Glucosinolates are biologically active secondary metabolites in Brassicaceae plants that play a critical role in positive and negative interactions between plants and root-associated microbial communities. The aim of this study was to develop a reversed-phase liquid chromatography method to quantify and identify intact [...] Read more.
Glucosinolates are biologically active secondary metabolites in Brassicaceae plants that play a critical role in positive and negative interactions between plants and root-associated microbial communities. The aim of this study was to develop a reversed-phase liquid chromatography method to quantify and identify intact glucosinolates in the root of Arabidopsis thaliana (Arabidopsis) grown in non-sterile natural soil by using liquid chromatography-hybrid triple quadruple-linear ion trap (LC-QqQ(LIT)) mass spectrometry. The Synergi Fusion C18-based column was found to be effective for sufficient retention and separation of nine intact glucosinolates without the need for time-consuming desulfation or ion-pairing steps. Method validation results showed satisfactory inter-day and intra-day precision for all glucosinolates except for 4-hydroxyglucobrassicin. Good inter-day and intra-day accuracy and recovery results were observed for glucoiberin, gluconapin, glucobrassicin, 4-methoxyglucobrassicin and neoglucobrassicin. However, for 4-hydroxyglucobrassicin, glucoraphanin and glucoerucin corrections to quantification results might be necessary since the recovery and accuracy results were not optimal. Matrix effects were shown to have a negligible effect on the ionization of all target analytes. The established liquid chromatography–tandem mass spectrometry (LC-MS/MS) method was applied to quantify target intact glucosinolates in Arabidopsis root crude extract of four different wild-type accessions where differences in terms of concentration and composition of intact glucosinolates were observed. Employment of sensitive and selective precursor ion survey scan of m/z 97 in combination with the information-dependent acquisition (IDA) of the enhanced product ion (EPI) dependent scan (Prec97-IDA-EPI) using LC-QqQ(LIT) provided high confidence in structural characterization of diverse intact glucosinolate profiles in complex Arabidopsis root crude extract. Full article
(This article belongs to the Section Metabolomic Profiling Technology)
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Open AccessArticle
Free Saturated Oxo Fatty Acids (SOFAs) and Ricinoleic Acid in Milk Determined by a Liquid Chromatography-High-Resolution Mass Spectrometry (LC-HRMS) Method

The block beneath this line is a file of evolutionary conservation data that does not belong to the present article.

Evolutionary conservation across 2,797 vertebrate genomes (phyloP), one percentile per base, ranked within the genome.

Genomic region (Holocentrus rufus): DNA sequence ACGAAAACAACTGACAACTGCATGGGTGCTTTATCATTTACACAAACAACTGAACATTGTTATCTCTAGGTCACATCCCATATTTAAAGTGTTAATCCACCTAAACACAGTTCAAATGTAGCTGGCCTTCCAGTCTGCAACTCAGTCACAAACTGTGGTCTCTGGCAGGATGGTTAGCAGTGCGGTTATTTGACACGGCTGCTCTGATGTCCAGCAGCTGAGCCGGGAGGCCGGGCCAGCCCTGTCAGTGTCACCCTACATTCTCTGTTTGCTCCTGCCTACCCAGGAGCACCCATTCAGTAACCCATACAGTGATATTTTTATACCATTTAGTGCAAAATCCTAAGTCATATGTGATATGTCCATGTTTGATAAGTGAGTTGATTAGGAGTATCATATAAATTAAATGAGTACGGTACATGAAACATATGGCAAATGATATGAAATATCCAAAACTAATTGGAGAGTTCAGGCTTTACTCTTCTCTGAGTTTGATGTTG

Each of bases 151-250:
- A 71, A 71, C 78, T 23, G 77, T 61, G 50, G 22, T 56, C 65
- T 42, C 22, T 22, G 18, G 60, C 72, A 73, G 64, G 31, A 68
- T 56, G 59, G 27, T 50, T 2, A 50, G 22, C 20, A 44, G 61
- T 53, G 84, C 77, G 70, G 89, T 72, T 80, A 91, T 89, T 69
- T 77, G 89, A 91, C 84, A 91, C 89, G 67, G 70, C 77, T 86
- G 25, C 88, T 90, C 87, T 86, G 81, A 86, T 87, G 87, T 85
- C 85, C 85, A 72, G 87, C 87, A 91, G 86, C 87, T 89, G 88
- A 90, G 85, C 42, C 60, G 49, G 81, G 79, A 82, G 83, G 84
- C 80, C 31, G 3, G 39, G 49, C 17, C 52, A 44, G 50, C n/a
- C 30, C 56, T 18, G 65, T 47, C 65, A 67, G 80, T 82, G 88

Metabolites 2021, 11(1), 46; https://0-doi-org.brum.beds.ac.uk/10.3390/metabo11010046 - 11 Jan 2021
Viewed by 576
Abstract
Oxidized saturated fatty acids, containing a hydroxyl or an oxo functionality, have attracted little attention so far. Recent studies have shown that saturated hydroxy fatty acids, which exhibit cancer cell growth inhibition and may suppress β-cell apoptosis, are present in milk. Herein, we [...] Read more.
Oxidized saturated fatty acids, containing a hydroxyl or an oxo functionality, have attracted little attention so far. Recent studies have shown that saturated hydroxy fatty acids, which exhibit cancer cell growth inhibition and may suppress β-cell apoptosis, are present in milk. Herein, we present the application of a liquid chromatography-high-resolution mass spectrometry (LC-HRMS) method for the detection and quantification of various saturated oxo fatty acids (SOFAs) previously unrecognized in milk. This robust and rapid analytical method, which involves simple sample preparation and a single 10-min run, revealed the presence of families of oxostearic acids (OSAs) and oxopalmitic acids (OPAs) in milk. 8OSA, 9OSA, 7OSA, 10OSA and 10OPA were found to be the most abundant SOFAs in both cow and goat milk. Higher contents of SOFAs were found in cow milk in comparison to goat milk. Together with SOFAs, ricinoleic acid, which is isobaric to OSA, was detected and quantified in all milk samples, following a “suspect” HRMS analysis approach. This unique natural fatty acid, which is the main component (>90%) of castor oil triglycerides, was estimated at mean content values of 534.3 ± 6.0 μg/mL and 460 ± 8.1 μg/mL in cow and goat milk samples, respectively. Full article
(This article belongs to the Special Issue Mass Spectrometry-Based Lipidomics)
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Open AccessArticle
Tissue-Specific 1H-NMR Metabolomic Profiling in Mice with Adenine-Induced Chronic Kidney Disease